Old body, new science
- from Shaastra :: vol 01 issue 01 :: Jan - Feb 2022
Daniel M. Davis zeroes in on technological developments that lead to scientific breakthroughs, and the tools that scientists use.
In this compact book, Daniel M. Davis promises to reveal how "the new science of the human body is changing the way we live". Although the book does not quite live up to that expansive promise, it's remarkable what it accomplishes in a mere 218 pages.
How does Davis, a Professor of Immunology at the University of Manchester, manage this? He has selected six areas of research where recent developments are radically altering perceptions of how the body works. He starts with a chapter on the development of super-resolution microscopy. The other areas he covers in similar fashion, with some potted history and frequent segues into related areas, are in vitro fertilisation, cell sorting using fluorescent antibody tags, the microbiome, the 'connectome', and (no prizes for guessing) the genome. Each topic is an opportunity to showcase the technological developments leading to the breakthrough.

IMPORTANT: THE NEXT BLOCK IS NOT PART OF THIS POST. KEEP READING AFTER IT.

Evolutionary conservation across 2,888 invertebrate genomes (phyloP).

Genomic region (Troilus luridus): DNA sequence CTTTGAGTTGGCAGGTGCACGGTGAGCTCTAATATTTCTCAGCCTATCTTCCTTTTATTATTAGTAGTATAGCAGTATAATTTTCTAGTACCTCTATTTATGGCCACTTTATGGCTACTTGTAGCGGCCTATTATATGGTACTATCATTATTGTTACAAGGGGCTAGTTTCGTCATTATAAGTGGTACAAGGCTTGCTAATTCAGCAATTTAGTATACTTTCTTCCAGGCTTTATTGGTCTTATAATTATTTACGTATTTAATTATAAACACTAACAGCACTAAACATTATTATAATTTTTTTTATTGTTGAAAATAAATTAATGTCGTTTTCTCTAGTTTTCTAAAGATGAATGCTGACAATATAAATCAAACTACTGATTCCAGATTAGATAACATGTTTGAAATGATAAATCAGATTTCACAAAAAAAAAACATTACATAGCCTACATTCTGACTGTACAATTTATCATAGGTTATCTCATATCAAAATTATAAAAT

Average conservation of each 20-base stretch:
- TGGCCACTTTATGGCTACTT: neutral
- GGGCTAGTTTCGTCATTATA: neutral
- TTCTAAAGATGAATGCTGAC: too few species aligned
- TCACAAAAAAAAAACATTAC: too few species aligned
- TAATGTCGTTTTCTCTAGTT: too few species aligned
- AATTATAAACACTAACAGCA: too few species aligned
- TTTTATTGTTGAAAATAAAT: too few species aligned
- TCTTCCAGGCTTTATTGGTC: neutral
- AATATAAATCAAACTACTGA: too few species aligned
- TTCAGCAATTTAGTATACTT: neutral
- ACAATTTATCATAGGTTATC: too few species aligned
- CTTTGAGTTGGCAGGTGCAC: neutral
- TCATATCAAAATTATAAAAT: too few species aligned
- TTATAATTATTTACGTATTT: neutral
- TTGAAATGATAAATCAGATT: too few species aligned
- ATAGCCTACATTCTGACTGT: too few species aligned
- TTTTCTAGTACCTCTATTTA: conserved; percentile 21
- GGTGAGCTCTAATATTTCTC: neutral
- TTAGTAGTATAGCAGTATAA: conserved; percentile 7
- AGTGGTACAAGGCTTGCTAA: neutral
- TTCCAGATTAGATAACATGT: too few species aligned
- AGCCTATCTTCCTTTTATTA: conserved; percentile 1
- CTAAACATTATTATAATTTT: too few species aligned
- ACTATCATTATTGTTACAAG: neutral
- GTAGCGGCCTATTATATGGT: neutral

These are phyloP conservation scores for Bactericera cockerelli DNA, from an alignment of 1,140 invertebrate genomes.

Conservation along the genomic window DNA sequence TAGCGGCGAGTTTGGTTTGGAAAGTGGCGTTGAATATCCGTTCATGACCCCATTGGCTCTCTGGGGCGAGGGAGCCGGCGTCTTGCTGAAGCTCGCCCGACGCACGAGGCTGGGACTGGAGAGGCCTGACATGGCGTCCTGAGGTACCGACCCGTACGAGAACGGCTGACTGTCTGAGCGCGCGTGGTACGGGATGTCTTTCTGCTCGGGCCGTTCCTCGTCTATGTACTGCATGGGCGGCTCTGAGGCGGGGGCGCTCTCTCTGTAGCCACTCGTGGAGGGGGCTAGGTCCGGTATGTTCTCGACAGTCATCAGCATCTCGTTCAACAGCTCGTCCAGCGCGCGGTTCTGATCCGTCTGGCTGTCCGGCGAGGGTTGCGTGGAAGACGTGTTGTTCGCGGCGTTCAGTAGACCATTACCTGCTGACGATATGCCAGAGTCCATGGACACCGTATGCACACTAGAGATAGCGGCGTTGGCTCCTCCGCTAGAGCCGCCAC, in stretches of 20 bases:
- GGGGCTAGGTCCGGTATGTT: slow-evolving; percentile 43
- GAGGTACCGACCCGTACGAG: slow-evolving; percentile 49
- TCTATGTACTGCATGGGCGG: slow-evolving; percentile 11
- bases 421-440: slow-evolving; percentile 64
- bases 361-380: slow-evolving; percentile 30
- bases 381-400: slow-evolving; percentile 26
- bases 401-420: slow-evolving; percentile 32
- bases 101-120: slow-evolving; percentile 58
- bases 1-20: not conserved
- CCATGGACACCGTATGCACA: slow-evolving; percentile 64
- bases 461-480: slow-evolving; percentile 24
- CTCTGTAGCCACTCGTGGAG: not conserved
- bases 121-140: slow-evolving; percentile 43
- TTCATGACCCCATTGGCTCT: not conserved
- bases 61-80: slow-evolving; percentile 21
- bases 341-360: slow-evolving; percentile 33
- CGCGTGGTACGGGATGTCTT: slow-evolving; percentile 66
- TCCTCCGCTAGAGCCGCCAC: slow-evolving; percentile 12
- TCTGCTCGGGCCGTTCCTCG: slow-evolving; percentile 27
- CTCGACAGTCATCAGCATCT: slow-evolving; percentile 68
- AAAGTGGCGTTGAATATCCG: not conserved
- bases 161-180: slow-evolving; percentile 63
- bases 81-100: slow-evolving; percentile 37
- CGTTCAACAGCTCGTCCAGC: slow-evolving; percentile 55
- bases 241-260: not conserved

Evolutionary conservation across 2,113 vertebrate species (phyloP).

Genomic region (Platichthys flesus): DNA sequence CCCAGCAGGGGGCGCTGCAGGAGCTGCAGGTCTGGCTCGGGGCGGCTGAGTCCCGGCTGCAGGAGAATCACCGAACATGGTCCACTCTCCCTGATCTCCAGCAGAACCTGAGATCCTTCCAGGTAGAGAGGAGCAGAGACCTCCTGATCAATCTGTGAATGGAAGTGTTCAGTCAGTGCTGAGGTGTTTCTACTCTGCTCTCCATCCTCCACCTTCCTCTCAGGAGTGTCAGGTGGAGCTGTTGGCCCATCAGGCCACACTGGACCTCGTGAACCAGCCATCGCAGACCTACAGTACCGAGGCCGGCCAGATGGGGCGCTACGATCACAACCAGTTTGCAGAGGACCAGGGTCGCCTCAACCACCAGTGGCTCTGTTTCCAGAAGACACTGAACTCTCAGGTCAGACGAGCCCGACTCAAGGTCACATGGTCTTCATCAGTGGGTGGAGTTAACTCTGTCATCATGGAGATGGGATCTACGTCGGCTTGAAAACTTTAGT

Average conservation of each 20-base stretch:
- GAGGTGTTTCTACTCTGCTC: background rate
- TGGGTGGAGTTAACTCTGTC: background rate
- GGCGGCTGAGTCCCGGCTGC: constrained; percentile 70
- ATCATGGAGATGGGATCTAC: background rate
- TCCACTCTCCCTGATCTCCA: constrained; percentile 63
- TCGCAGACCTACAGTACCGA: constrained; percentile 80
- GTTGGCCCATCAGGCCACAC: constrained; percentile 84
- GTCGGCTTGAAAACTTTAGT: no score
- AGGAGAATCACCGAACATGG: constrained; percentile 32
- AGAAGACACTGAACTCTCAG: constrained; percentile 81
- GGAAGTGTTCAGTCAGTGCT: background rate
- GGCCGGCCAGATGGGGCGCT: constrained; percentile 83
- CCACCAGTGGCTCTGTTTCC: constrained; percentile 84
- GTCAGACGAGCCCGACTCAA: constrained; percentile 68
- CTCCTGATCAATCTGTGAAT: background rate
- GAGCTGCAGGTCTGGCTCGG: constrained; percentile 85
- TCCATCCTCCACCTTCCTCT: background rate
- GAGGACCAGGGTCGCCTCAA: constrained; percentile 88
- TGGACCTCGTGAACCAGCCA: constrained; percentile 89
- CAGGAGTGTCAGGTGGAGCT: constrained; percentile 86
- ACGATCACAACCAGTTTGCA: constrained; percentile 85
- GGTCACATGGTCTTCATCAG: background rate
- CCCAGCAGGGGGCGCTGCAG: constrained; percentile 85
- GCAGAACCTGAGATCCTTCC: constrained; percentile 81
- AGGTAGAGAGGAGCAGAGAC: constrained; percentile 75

Science is an emergent property of a mix of ingredients that is more like homemade soup than a Lego brick model. Davis opens a window into how science 'happens' - which differs from how science is 'done'. The pattern goes like this: a new finding in an unrelated area, fortuitous meetings between scientists working in different areas, repurposing of knowledge from one area for application to another and - the most important ingredient in the soup - scientists who persevere against humongous odds.
What this concoction achieves ever so often is truly miraculous: light microscopy that breaks the resolution barrier imposed by the wavelength of light; the maintenance and growth of human embryos in dishes for weeks; the sorting of cells one at a time to isolate pure populations of cell subtypes; the ability to tease out from the jumble of nerve cells all the connections in the brain, one connection at a time; and the rapid-fire sequencing of the human genome.